Although on the surface, it seems that the themes that I chose for the three conceptual ranges – Trans+Lucent, Carapace and Cardinal, are entirely unrelated, they do have a common thread running through them. They are all about the ways that we we protect ourselves. From life, from the world around us, from ourselves and from each other.
The main manners of protection that I am exploring at present, although there are many more which may well get brought in over time, are:
Physical (Carapace) through armour or through beauty. How similar we really are to insects. How we modify ourselves to protect our mushy insides from prodding through the creation of astounding outsides.
Magical (Trans+Lucent) Trans+Lucent was originally going to be about religion, particularly great gothic cathedrals protecting delicate stained glass windows and by extension the faith of those within.
At around the time I decided on this concept a number of big international designers simultaneously brought out stained glass window collections. Although what I had planned was very different to what they did, I decided to rather use that initial idea as a springboard to something that I would have more freedom to grow over time.
Symbolism in all its forms and with all its uses has always fascinated me. From creatures painted on cave walls to intricate alchemical diagrams to stark modern logos, symbols have always intergrated into every aspect of our lives.
Every culture throughout history has it’s symbolism. It’s magical tokens, talismans and rituals that keep evil at bay and subtly teach us about our own inner workings. What is especially surprising is exactly how universal and how relevant many of these symbols still are to modern and often secular lives and how many of the meanings are similar across cultures.
Nostalgia (Cardinal) nostalgia is a very modern protection. The first time nostalgia as a movement became obvious was the Victorian craze for medieval era. Never before have we had a worldwide civilization collectively look to the past as the “good ol days” Cardinal looks at how we wear our nostalgia to retain a romance and to deal with a too rapidly changing world and how easily our nostalgia can become dystopia.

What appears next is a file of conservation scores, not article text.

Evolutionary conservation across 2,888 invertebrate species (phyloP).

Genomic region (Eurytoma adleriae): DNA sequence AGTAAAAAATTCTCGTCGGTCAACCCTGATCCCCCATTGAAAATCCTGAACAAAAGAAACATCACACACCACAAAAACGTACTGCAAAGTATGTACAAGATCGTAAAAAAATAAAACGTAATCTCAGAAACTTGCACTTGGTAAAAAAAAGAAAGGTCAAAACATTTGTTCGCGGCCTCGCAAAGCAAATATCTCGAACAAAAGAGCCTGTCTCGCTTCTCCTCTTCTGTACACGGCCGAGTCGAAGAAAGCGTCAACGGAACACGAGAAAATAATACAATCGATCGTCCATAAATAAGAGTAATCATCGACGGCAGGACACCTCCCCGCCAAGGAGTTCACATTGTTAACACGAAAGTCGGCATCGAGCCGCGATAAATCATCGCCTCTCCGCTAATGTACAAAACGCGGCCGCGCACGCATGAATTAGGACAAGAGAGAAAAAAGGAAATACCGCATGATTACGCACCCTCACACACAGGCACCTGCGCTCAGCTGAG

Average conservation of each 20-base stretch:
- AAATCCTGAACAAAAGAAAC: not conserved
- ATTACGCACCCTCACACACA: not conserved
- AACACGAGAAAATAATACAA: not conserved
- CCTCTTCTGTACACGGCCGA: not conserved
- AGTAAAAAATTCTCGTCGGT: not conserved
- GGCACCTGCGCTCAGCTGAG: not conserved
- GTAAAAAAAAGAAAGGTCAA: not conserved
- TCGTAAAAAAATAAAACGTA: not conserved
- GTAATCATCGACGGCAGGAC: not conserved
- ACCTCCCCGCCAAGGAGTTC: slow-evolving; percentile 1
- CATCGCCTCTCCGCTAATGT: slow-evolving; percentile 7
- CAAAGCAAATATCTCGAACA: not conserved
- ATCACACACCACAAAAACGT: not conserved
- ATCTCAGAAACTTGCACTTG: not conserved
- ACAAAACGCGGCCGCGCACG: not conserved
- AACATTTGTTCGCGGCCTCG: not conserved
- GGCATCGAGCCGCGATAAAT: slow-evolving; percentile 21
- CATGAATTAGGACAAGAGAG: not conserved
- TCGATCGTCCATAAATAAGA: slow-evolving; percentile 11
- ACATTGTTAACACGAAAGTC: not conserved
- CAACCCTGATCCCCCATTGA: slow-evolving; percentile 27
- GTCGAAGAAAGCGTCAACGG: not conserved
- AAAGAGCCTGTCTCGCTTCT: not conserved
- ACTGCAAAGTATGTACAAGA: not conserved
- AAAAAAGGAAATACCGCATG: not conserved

Even though each range primarily deals with one theme, there obviously will be overlap such as in the Swan top.
I chose the swan as the first symbol to explore for Trans+Lucent after I randomly opened a marvelous book “The Continuum Encyclopedia of Symbols by Udo Becker ” from our library looking for something else entirely and started reading about the symbolism of swans. They had never been on my list of “possibles” Probably because I always considered them to be a bit naff (although beautiful in real life) and absolutely done to death. The commonly held symbolism of swans as lovers and dying swans in ballets and for some reason, large amounts of young men and occasionally women been turned into swans in Eastern European fairy tales just held no interest for me, but suddenly after reading and doing a fair amount more digging in various other books and online, it all fell into place in the strange way that has been happening since I started on this journey.
I had wanted to start with a bird because birds mean so much to me on so many levels and Swan is my surname so it seemed to be a fortuitous start.
I started to sketch and it just felt right. The curves fell in the right place, the pose and the shape just happened. To be honest, the swan motif was one of the fastest drawings I have ever done and entirely without reference images.
The top itself I had been planning for a while. It is a double layer top which with it’s flat front, wide standing collar and double sleeves evokes the breastplate of a suit of armour, which is contrasted by the sheer fabric used. The finishing touch of the strong swan motif cutting across the front further brings home the armour feel with it becoming the coat of arms that could have been painted or etched onto the armour (or appliqued onto a tunic worn over the armour) to display either the wearer’s family arms or his allegiance.
Swan Symbolism: although there is so much symbolism attached to swans which does vary dramatically from culture to culture, (and a lot of it is about beauty, grace and love) the part that really struck me is how black and white swans are particularly associated with gender, fluidity and mediation between elements.
The white swan often represents femininity with it’s associated attachments – beauty, the earth, spirituality (and a link with the next world), water and the sun, the black swan with the masculine and it’s associations such as strength, the black sun or moon, the occult and fire.
In alchemy, the Swan is associated with mercury and the spirit and is associated with the mediation between water and fire.
In other mythologies, swans can tell fortunes and portend death. The swan’s egg is often seen as the world egg.
I encourage you to make of it what you want. If it’s just a pretty top, that’s great, or you can choose the symbolism that speaks to you. For me, the more I read, the more fascinated I become and more relevant to my life the Swan becomes and I attach my own version of these symbols to it. That is the beauty of all this.
What I am exploring with this is, how protective is a suit of armour if you can see and feel your heart straight through it, and through wearing that armour who do you become? My answer to the first half of that question would be “just enough” and I’ll leave you to answer the second.